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Smart Phones and Childhood Obesity

a woman in an urban setting using her smart phone for texting



Smart phones seem to be more and more common, even in school age children. And they don't appear to be limited to those children whose families are in the higher income brackets: those who are minorities or are in lower income brackets are just as likely to have a smart phone as their peers. With childhood obesity a major concern, researchers are investigating ways to make use of that ubiquitous technology to help treat or prevent obesity in children.

In a recent issue of the American Journal of Preventive Medicine (2014;46(4):404-408), a team of researchers in Kansas City, Kansas, and Kansas City, Missouri reported on a pilot study they performed to see if a mobile application like those used on smart phones could help improve adolescents' intake of fruits and vegetables, reduce their intake of sugar-sweetened beverages, and reduce their "screen time," or time in front of a computer or television.

Forty-four girls between the ages of 9 and 14, of racial or ethnic minorities, were recruited through afterschool programs in economically disadvantaged neighborhoods. Through three four-week modules, the study focused on fruits and vegetables (weeks 1-4); sugar-sweetened beverages (weeks 5-8); and screen time (weeks 9-12).

Half were provided with a handheld computer, about the same size as a smart phone but without typical smart phone functionality (telephoning, texting, other game play), to use for the study. The girls were required to use the handheld to set two daily goals as part of a plan to improve the behavior related to each module, and the handheld then prompted them at 5 preselected intervals throughout the day to help remind them of their goals. Those girls who responded to 80% or more of daily prompts were rewarded that day with a song download.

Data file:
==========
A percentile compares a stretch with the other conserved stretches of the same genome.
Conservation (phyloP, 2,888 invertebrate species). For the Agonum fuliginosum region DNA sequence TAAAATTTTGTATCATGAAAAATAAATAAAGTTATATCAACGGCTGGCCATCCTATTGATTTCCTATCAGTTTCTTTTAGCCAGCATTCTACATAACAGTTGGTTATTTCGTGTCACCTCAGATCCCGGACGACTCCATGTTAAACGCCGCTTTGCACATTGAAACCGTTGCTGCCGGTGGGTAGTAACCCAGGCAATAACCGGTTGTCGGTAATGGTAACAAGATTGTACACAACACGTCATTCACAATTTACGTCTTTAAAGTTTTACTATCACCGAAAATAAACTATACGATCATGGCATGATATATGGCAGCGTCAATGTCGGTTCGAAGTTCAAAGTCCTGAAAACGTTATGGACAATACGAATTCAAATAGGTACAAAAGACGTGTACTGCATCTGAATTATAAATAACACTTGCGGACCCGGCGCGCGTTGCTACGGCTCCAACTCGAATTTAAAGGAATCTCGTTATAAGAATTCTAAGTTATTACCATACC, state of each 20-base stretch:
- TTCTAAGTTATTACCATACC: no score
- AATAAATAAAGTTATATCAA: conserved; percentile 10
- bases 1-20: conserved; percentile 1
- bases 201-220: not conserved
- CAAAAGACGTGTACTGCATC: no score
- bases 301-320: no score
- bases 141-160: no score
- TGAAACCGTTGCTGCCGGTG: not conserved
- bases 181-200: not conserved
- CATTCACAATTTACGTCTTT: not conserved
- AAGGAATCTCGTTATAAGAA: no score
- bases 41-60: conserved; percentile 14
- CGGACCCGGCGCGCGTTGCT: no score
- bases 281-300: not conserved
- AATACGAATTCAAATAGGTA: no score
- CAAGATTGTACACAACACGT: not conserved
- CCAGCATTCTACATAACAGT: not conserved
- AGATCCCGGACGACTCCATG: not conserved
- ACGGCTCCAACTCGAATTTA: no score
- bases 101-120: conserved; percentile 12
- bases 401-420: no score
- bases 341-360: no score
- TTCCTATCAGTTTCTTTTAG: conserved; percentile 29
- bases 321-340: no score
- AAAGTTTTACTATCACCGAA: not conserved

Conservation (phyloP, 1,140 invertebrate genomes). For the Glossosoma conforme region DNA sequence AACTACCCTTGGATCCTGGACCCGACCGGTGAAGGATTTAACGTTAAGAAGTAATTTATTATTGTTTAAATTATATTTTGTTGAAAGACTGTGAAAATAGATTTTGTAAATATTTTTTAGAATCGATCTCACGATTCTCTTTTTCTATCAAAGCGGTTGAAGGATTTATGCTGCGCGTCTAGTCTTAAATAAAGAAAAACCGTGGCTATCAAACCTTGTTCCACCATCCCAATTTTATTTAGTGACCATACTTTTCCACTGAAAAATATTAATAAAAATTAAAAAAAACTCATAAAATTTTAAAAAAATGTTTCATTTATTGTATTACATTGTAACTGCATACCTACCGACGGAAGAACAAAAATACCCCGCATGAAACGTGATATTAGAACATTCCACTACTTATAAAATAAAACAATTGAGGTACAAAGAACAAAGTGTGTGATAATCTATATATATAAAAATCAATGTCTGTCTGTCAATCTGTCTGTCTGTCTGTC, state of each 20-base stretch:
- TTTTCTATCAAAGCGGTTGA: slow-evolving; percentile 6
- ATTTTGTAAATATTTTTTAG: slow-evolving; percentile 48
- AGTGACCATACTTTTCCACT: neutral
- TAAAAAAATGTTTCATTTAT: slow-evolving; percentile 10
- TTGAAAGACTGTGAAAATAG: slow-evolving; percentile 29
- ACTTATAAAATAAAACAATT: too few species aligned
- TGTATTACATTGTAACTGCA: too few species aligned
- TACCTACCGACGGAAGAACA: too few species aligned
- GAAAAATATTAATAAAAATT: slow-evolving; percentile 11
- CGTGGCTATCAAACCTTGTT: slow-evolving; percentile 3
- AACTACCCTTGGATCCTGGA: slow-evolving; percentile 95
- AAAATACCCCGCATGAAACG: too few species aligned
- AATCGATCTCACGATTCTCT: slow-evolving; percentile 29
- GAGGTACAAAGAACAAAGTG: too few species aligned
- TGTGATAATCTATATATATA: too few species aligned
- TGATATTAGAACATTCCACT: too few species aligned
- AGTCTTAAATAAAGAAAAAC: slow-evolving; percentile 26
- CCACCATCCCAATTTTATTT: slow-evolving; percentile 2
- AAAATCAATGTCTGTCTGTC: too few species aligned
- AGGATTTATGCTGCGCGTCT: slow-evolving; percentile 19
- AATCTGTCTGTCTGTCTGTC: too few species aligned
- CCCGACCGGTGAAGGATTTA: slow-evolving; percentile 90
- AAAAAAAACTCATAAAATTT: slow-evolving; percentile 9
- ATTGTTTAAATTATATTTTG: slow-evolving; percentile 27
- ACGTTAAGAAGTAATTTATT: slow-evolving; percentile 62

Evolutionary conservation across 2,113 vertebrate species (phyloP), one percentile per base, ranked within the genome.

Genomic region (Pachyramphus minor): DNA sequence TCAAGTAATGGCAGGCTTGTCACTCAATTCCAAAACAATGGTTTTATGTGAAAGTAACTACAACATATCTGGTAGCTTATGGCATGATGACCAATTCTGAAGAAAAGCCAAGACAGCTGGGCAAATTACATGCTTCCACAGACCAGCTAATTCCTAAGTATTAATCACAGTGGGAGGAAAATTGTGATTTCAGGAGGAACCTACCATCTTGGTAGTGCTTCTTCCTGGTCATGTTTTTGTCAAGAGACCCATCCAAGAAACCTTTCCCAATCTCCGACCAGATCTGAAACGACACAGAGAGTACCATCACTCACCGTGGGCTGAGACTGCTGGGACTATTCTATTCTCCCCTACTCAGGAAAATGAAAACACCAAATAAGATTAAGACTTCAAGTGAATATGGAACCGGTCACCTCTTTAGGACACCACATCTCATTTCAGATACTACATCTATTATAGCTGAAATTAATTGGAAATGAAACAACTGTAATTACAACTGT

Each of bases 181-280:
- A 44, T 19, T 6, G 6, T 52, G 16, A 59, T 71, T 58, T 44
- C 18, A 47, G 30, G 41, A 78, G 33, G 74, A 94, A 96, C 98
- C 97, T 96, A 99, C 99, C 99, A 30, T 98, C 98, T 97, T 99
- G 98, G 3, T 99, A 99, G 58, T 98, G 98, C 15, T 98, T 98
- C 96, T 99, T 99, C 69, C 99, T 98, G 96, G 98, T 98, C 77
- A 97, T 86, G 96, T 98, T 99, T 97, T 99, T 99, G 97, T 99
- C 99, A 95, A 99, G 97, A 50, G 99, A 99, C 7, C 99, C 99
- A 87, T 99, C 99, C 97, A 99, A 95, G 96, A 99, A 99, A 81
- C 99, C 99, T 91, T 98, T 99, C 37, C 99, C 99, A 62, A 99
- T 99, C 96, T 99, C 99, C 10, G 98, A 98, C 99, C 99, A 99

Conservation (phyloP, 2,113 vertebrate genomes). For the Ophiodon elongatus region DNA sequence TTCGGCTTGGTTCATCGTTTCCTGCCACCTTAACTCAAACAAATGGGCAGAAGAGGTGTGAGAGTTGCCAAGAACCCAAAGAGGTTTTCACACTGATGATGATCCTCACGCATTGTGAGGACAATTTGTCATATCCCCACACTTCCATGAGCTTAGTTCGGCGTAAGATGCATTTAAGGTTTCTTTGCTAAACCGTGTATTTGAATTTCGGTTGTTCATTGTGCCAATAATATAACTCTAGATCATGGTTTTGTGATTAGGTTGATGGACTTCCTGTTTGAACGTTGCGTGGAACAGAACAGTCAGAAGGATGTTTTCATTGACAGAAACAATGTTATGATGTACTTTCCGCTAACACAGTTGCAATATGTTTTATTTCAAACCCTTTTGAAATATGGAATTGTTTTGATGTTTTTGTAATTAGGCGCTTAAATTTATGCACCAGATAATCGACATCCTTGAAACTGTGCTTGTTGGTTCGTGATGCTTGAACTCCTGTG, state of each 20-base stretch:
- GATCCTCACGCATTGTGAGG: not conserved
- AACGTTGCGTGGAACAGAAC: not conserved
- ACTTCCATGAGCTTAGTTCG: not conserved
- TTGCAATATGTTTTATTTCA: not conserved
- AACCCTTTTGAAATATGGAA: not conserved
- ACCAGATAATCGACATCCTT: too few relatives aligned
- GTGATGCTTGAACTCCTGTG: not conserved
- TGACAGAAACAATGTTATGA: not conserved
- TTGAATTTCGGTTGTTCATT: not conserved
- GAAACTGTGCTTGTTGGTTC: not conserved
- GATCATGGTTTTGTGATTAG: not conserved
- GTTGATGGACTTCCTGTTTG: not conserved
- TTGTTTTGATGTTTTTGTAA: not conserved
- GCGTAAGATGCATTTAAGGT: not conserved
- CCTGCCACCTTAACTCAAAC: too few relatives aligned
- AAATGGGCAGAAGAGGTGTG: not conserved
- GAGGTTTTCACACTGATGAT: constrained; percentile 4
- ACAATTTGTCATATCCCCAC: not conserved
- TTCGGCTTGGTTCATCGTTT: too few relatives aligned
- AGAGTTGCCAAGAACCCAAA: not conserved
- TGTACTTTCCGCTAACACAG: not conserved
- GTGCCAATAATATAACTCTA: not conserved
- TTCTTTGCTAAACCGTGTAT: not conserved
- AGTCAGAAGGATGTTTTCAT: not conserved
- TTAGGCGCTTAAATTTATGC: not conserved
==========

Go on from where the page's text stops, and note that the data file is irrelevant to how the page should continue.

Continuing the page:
The other half of the girls received a printed manual showing screenshots from each of the three modules, but because they were not interactive, the manuals did not issue reminders or give any rewards for appropriate participation.

Through dietary questionnaires, the researchers were able to assess the girls' fruit and vegetable intake along with their consumption of sugar-sweetened beverages. Screen time was measured with a different questionnaire.

The girls assigned to the handhelds used the program on about 2/3 of the days, and those who responded to more of the prompts during weeks 5-8 were more likely to reduce their intake of sugar-sweetened beverages by about 1/3 of a serving per day. On the other hand, the girls did report consuming more fruits and vegetables, although the number of responses to the prompts did not appear to be related to the amount consumed. No effect was seen for screen time, nor was there any effect on those in the control group (those who received the printed screenshots).

What this means for you

This is a pilot program, meaning that it was intended to help the researchers decide, first, if the design of the research had merit, and second, how many participants would yield a truly useful result. As such, then, the only take home message is that reminder programs such as these using mobile technology might be helpful in promoting certain behaviors among adolescents. More research is needed to determine how mobile technology can be most effectively utilized and on which behaviors.

First posted: April 9, 2014